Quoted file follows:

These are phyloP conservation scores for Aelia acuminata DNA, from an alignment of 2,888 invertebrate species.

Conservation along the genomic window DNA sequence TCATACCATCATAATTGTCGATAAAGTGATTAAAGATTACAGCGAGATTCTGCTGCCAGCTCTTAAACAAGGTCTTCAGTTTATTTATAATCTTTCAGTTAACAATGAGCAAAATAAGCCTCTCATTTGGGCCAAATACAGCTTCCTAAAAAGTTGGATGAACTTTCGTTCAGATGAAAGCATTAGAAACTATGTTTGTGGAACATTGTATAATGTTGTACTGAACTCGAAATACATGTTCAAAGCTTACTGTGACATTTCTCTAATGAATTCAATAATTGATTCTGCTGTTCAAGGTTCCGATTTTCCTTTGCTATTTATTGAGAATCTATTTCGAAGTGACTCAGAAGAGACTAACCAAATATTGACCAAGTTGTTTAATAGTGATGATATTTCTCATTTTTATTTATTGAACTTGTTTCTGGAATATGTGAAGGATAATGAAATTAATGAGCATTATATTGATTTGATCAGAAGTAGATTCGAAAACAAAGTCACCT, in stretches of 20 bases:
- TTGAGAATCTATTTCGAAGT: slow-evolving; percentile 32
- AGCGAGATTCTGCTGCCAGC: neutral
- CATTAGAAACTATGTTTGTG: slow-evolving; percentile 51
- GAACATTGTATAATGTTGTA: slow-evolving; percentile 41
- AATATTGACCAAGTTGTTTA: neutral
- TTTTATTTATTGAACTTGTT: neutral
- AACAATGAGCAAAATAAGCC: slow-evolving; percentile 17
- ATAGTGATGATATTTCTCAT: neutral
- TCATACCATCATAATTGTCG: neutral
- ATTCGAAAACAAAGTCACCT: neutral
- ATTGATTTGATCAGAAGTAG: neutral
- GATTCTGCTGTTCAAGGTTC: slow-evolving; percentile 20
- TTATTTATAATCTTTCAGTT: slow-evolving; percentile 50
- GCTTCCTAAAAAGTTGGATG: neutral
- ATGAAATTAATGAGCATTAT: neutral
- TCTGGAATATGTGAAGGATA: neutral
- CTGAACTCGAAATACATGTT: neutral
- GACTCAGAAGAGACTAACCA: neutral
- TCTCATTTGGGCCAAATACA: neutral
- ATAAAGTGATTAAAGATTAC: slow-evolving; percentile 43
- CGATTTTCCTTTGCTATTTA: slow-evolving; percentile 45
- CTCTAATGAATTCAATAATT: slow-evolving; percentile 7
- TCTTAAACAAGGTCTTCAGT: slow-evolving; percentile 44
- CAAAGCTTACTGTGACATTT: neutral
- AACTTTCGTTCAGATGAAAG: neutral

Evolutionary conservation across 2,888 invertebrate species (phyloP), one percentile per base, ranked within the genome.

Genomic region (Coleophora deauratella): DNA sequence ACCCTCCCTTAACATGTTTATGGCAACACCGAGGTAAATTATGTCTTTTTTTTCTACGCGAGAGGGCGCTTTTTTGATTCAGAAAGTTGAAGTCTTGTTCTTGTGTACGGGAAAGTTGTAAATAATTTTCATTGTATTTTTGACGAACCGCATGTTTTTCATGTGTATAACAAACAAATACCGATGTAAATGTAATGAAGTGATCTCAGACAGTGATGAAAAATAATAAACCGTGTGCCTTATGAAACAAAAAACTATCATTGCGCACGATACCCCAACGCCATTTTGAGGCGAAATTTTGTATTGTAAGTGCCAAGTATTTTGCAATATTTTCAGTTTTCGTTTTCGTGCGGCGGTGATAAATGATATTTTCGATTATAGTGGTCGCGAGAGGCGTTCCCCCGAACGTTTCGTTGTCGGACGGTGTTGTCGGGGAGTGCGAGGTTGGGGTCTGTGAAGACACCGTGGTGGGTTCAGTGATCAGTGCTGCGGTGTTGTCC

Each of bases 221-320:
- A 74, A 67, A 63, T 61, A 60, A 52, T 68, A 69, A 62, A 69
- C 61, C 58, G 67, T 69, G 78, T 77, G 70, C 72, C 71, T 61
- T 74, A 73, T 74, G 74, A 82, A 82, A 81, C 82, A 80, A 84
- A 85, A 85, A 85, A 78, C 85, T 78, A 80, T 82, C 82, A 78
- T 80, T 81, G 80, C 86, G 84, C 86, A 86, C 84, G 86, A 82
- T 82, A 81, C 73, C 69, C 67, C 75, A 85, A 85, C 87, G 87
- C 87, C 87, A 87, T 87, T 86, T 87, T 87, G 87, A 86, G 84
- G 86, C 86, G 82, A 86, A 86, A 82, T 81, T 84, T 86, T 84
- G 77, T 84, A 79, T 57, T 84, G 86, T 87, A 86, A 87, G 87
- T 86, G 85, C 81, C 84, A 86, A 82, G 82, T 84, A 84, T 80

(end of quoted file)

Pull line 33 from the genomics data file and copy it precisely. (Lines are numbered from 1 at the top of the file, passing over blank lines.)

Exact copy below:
- T 74, A 73, T 74, G 74, A 82, A 82, A 81, C 82, A 80, A 84